This is regex pattern matching (thanks @colbert2677), basically it does this:
local _, _, minus, int, fraction = tostring(value or 0):find('([]?)(%d+)([.]?%d*)')
Let’s break this down.
The local _, _, minus, int, fraction
means it will unpack the values from :find()
into these variables. The first 2 values returned by :find()
are the start and end indices in the string.
For the rest, we need to understand how regex pattern matching (regular expressions) work and how :find()
works. Parentheses in regex pattern matching defines a capturing group. Lua returns these in the other 3 variables (it’s 3 because we have 3 capturing groups). Let’s explain the capturing groups in the :find()
:
([]?)
 Searches for a minus sign. The ?
means it may or may not exist. Simple as that.
(%d+)
 Searches for all numbers, but only for enough so that the rest of the match still works thatr’s what the +
does.
([.]?%d*)
 Searches for a decimal point followed by any number of decimal values, that’s what the %d*
does.
These three capturing groups are returned in the 3rd, 4th, and 5th places respectively.
Because the (%d+)
is the 2nd capturing group, it’s the 4th variable returned, so all of our numbers are in the int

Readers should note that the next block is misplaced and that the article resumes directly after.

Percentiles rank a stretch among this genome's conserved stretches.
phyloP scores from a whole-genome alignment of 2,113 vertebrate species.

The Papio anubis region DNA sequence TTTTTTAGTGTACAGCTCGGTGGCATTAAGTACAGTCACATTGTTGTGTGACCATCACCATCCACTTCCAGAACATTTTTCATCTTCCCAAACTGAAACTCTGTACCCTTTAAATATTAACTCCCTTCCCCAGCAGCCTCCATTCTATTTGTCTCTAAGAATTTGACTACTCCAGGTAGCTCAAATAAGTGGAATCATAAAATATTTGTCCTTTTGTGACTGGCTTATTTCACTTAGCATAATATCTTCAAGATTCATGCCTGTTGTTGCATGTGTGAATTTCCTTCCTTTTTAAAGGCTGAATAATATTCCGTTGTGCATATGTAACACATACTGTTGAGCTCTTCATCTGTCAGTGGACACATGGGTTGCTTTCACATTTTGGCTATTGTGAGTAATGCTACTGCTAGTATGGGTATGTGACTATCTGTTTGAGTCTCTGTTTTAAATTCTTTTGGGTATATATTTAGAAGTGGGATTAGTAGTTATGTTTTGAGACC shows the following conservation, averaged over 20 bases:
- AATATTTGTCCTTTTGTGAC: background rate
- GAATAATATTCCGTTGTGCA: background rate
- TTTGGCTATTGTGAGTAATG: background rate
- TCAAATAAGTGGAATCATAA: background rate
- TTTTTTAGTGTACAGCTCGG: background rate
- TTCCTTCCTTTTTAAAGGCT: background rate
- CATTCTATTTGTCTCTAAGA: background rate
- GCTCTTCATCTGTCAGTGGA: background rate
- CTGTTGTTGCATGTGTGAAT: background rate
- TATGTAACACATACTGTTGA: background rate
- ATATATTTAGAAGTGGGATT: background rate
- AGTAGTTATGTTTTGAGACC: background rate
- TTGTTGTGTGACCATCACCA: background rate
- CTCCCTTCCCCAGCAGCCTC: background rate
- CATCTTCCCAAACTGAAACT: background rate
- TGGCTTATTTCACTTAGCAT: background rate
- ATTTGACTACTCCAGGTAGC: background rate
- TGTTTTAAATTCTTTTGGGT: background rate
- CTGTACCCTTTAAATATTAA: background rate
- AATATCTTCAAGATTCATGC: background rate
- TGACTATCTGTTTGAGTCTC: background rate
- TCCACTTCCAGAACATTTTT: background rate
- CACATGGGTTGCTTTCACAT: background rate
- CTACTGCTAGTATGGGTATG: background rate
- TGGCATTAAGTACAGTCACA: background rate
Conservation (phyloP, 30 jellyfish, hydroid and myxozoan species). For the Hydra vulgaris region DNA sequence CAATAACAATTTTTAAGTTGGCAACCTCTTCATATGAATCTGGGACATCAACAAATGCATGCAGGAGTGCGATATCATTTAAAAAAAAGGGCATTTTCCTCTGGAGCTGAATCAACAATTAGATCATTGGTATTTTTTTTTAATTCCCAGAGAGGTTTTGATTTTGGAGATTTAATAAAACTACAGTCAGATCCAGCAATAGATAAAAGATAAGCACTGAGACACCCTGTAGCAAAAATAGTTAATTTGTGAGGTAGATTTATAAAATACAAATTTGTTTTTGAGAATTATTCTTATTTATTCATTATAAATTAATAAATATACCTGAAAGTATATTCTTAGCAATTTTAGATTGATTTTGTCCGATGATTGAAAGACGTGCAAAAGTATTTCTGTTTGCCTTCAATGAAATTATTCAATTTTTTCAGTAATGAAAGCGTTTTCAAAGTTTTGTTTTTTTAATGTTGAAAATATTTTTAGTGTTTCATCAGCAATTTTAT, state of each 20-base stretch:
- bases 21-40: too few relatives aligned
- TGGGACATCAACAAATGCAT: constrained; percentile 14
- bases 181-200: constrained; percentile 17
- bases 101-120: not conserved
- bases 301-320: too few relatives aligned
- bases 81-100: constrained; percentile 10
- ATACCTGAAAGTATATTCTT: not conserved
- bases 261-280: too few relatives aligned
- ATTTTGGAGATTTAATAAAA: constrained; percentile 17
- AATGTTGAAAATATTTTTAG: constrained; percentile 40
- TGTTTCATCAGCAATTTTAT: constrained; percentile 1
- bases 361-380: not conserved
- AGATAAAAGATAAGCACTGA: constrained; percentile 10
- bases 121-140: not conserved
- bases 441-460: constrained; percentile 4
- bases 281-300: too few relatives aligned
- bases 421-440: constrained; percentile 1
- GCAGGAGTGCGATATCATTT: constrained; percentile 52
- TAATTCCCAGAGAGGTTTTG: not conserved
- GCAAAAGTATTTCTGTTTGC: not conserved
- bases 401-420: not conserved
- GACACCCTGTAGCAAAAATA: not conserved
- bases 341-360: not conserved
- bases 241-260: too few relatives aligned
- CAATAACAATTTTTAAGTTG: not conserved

variable.
gsub
means global substitution. It substitutes all matches with the replacement. We call :reverse()
because we apply commas in numbers from right to left, not left to right.
To break the second line down further:

(%d%d%d)
 Match 3 digits and put them into a capturing group

%1,
 substitute those 3 digits for the same 3 digits (%1
accesses the first capturing group) and a comma.
Finally put it all back together. Start with the minus sign, if there is one. Next, add our numbers, but reverse it again and remove the comma at the start of the string, if there is one. ^
means at the start of the string. Then we add our decimal component to the end to complete our new string.